Women's Equality Day, 2016, 59421-59423 [2016-20949]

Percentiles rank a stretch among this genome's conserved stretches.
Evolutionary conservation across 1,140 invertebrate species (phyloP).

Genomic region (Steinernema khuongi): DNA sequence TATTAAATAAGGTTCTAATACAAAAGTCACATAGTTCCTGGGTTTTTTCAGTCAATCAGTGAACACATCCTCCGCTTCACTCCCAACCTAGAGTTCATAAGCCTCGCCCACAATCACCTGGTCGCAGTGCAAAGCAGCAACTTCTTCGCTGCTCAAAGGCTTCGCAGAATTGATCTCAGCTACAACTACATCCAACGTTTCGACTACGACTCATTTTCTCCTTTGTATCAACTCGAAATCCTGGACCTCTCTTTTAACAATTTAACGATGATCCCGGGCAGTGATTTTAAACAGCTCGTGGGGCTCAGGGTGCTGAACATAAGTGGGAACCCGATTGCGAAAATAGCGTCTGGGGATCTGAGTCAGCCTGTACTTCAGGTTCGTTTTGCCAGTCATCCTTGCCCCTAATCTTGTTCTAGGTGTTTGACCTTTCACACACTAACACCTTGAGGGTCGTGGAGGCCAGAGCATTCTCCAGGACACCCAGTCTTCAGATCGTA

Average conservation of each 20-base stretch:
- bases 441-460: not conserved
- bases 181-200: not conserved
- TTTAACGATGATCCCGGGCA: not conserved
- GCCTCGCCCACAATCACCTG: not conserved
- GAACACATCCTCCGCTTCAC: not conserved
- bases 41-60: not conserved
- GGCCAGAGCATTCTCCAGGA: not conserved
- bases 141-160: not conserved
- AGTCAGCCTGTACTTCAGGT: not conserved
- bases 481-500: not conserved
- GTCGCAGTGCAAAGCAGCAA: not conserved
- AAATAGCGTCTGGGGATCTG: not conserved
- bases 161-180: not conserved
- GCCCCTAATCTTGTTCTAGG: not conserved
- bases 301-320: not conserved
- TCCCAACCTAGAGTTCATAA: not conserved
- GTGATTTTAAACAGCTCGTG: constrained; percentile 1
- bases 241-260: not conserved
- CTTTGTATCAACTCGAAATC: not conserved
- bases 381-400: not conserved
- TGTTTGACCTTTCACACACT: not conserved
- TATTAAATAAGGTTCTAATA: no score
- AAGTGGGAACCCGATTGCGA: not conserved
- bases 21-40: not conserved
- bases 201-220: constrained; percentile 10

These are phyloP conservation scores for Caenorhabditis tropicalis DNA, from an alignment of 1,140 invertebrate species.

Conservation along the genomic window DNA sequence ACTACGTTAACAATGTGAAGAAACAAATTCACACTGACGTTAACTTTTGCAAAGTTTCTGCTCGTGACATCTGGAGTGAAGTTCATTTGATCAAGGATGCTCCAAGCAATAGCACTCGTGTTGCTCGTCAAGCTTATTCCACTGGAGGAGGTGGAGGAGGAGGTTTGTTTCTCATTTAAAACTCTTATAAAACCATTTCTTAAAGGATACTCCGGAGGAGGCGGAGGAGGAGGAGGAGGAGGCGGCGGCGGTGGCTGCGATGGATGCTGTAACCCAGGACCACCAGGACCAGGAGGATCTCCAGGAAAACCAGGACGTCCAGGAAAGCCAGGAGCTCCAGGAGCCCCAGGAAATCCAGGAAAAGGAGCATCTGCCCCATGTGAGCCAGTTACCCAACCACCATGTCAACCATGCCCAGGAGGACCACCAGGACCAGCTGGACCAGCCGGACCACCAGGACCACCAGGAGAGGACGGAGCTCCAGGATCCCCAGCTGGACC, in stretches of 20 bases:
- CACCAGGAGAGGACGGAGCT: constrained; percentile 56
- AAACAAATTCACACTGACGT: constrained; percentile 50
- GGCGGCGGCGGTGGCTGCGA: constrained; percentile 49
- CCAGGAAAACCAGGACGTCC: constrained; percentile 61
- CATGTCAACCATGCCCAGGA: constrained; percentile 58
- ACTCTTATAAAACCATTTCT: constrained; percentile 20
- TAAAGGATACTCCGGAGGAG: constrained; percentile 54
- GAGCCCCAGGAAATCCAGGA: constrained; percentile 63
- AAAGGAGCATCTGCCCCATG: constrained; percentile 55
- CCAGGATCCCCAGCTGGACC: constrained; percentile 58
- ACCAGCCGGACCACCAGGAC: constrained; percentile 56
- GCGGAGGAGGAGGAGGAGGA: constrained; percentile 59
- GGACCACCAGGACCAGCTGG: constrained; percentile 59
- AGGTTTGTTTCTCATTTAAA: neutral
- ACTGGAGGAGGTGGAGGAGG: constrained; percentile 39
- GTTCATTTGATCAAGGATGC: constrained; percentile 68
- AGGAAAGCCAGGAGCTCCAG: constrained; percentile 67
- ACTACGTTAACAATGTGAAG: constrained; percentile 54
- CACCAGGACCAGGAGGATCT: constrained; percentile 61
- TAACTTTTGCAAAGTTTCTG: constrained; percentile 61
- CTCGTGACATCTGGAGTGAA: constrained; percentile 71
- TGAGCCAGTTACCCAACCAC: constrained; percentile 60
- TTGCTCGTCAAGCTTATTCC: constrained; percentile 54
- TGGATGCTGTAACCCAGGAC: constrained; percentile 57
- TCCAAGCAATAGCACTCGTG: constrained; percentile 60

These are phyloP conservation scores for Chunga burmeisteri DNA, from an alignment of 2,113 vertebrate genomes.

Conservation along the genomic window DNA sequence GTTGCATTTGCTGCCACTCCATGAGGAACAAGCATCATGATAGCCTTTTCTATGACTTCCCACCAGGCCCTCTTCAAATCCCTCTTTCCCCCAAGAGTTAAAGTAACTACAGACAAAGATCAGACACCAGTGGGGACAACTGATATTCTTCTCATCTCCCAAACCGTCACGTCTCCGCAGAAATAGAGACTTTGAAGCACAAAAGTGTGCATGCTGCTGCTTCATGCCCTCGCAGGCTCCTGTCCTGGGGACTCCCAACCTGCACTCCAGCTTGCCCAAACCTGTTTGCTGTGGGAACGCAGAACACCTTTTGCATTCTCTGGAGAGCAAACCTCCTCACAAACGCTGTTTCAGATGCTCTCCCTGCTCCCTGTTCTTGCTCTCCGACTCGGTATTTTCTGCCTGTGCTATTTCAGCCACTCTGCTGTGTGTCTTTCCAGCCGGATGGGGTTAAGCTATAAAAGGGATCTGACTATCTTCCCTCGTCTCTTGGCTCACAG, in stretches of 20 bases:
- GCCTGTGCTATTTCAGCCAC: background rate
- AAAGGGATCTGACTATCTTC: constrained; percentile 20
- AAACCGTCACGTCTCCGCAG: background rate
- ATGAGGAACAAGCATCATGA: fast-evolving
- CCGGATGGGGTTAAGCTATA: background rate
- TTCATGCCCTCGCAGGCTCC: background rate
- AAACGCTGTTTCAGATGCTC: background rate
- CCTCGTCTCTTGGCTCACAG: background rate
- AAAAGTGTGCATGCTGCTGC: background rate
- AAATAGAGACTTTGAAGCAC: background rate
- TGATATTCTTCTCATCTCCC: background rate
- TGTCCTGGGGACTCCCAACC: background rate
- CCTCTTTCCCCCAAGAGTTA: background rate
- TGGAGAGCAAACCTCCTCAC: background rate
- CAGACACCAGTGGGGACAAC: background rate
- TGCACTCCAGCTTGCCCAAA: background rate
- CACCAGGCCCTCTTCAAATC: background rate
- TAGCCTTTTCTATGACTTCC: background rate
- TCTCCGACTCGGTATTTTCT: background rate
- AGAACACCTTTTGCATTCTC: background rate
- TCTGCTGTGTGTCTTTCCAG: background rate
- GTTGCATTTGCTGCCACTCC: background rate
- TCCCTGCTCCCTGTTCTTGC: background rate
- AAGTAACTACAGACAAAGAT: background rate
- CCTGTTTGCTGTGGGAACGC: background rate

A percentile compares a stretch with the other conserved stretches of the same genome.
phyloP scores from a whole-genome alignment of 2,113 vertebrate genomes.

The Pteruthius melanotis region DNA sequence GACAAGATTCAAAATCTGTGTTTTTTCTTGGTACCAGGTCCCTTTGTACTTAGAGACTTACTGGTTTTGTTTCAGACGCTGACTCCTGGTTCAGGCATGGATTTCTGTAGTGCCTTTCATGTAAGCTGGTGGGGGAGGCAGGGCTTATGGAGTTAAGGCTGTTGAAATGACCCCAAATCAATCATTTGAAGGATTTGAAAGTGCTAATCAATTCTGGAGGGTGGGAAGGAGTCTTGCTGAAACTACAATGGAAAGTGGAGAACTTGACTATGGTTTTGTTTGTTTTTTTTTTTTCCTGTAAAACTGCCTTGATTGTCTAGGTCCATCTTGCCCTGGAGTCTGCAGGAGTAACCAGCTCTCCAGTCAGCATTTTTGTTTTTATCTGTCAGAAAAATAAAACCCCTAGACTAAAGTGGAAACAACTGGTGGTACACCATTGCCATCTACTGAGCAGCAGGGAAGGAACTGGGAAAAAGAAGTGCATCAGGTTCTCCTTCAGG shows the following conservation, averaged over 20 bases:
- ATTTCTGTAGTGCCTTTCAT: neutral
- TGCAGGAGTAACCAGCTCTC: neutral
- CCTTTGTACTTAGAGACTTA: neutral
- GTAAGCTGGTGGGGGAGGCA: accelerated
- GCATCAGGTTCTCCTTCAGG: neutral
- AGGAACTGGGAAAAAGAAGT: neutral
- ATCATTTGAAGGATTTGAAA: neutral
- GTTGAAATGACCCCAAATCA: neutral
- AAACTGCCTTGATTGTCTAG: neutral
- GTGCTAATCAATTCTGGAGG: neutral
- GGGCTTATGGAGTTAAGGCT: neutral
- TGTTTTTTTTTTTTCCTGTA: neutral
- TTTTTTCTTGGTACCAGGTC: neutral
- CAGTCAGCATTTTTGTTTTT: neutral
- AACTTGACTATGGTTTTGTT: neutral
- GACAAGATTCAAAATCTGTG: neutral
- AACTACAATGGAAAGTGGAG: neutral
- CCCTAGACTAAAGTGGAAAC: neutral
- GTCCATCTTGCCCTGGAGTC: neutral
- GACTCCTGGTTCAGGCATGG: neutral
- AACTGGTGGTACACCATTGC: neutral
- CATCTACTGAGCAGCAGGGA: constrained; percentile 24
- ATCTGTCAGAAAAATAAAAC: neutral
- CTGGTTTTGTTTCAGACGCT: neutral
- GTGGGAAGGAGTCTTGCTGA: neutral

Download as PDF 59421 Presidential Documents Federal Register Vol. 81, No. 168 Tuesday, August 30, 2016 Title 3— Proclamation 9477 of August 25, 2016 The President Women’s Equality Day, 2016 By the President of the United States of America A Proclamation Nearly one century ago, with boundless courage and relentless commitment, dedicated women who had marched, advocated, and organized for the right to cast a vote finally saw their efforts rewarded on August 26, 1920, when the 19th Amendment was certified and the right to vote was secured. In the decades that followed, that precious right has bolstered generations of women and empowered them to stand up, speak out, and steer the country they love in a more equal direction. Today, as we celebrate the anniversary of this hard-won achievement and pay tribute to the trailblazers and suffragists who moved us closer to a more just and prosperous future, we resolve to protect this constitutional right and pledge to continue fighting for equality for women and girls. At every level of society, women are leaders at the forefront of progress. Serving as judges and Members of Congress, setting world records in sports, founding groundbreaking companies, and fighting on the front lines of combat, women continue to tear down barriers and shatter glass ceilings— just as they have done since the founding of our Nation. Yet such progress is not inevitable, and we must keep moving forward on our journey toward equality. In one of my first acts as President, I established the White House Council on Women and Girls to provide a coordinated response to challenges confronted by women and girls, ensuring their concerns and insights are taken into account in our policies and programs. And this year, my Administration hosted the first-ever United State of Women Summit to continue our efforts to underscore the passion, success, and ongoing commitment of advocates dedicated to advancing gender equality and realizing a brighter future for women of all ages. mstockstill on DSK3G9T082PROD with D0 No woman should earn less than a man for doing the same job—equal pay for equal work should be a fundamental principle of our economy and our democracy. That is why the first bill I signed into law as President was the Lilly Ledbetter Fair Pay Act, and why I continue to call on the Congress to pass the Paycheck Fairness Act. Women make up roughly half of our workforce, and we need to invest more in affordable, high-quality childcare. We must strengthen paid sick, maternity, and family leave— too many families are forced to make difficult choices between caring for a newborn and receiving a paycheck, or staying home to help a sick child or parent and keeping their job. And we must continue striving for fairness and opportunity when it comes to improving workplace policies, because we know that when women succeed, our economy and our country succeed. Ensuring all young women can live full and healthy lives is vital to their pursuit of personal and professional goals. Because of the Affordable Care Act, individuals can no longer be charged higher premiums simply for being a woman. But there is still more we can do to reduce discrimination when it comes to women’s health—such as protecting a woman’s right to choose and safeguarding access to sexual and reproductive health services, including abortion. Every person should be able to live and reach for their dreams free from fear of violence: In America, nearly one in four women has suffered physical domestic violence, a cruelty which deprives its victims VerDate Sep<11>2014 16:48 Aug 29, 2016 Jkt 238001 PO 00000 Frm 00001 Fmt 4705 Sfmt 4790 E:\FR\FM\30AUD0.SGM 30AUD0 59422 Federal Register / Vol. 81, No. 168 / Tuesday, August 30, 2016 / Presidential Documents of their autonomy, liberty, and security, and inhibits them from reaching their full potential. Approximately one in five women is sexually assaulted while in college. Through the It’s On Us campaign and the White House Task Force to Protect Students From Sexual Assault, we have called on individuals, communities, and institutions of higher education to recognize what they can do to stop sexual assault and change our culture for the better. We have striven to support survivors and focused on making sure our schools are safe places where all students can learn, grow, and thrive. Transgender women often face escalated levels of discrimination and violence, and we have taken a number of steps to secure their civil rights, including providing guidance to educators that can help rid school environments of discrimination. The Department of Justice has also urged law enforcement agencies to address any form of gender bias that exists in responding to domestic violence and sexual assault and ensure that such bias does not undermine efforts to keep victims safe. Underrepresented in management positions, underfunded as entrepreneurs, under-encouraged in STEM fields, and confronted with higher levels of unemployment, women and girls of color still face very real challenges, significant opportunity gaps, and structural barriers. That is why we have hosted forums to discuss ways to increase programming and promote opportunities for women and girls of color so they can achieve success at school, at work, and in their communities. To continue building these ladders of opportunity for women—not just in communities across our country, but also around the world—I have made advancing gender equality a foreign policy priority. My Administration has sought to end gender-based violence across the globe, promote the role of women in ending conflict and building lasting peace and security, and empower the next generation by investing in adolescent girls and breaking down barriers to get 62 million girls into schools through the Let Girls Learn initiative. In the many decades since suffragists organized and mobilized, countless advocates and leaders have picked up the mantle and moved our Nation and our world forward. Today, young women in America grow up knowing an historic truth—that not only can they cast a vote, but they can also run for office and help shape the very democracy that once left them out. For these women, and for generations of women to come, we must keep building a more equal America—whether through the stories we tell about our Nation’s history or the faces we display on our country’s currency. On Women’s Equality Day, as we recognize the accomplishments that so many women fought so hard to achieve, we rededicate ourselves to tackling the challenges that remain and expanding opportunity for women and girls everywhere. mstockstill on DSK3G9T082PROD with D0 NOW, THEREFORE, I, BARACK OBAMA, President of the United States of America, by virtue of the authority vested in me by the Constitution and the laws of the United States, do hereby proclaim August 26, 2016, as Women’s Equality Day. I call upon the people of the United States to celebrate the achievements of women and promote gender equality. VerDate Sep<11>2014 16:48 Aug 29, 2016 Jkt 238001 PO 00000 Frm 00002 Fmt 4705 Sfmt 4790 E:\FR\FM\30AUD0.SGM 30AUD0 Federal Register / Vol. 81, No. 168 / Tuesday, August 30, 2016 / Presidential Documents 59423 IN WITNESS WHEREOF, I have hereunto set my hand this twenty-fifth day of August, in the year of our Lord two thousand sixteen, and of the Independence of the United States of America the two hundred and fortyfirst. [FR Doc. 2016–20949 Filed 8–29–16; 8:45 am] VerDate Sep<11>2014 16:48 Aug 29, 2016 Jkt 238001 PO 00000 Frm 00003 Fmt 4705 Sfmt 4790 E:\FR\FM\30AUD0.SGM 30AUD0 OB#1.EPS</GPH> mstockstill on DSK3G9T082PROD with D0 Billing code 3295–F6–P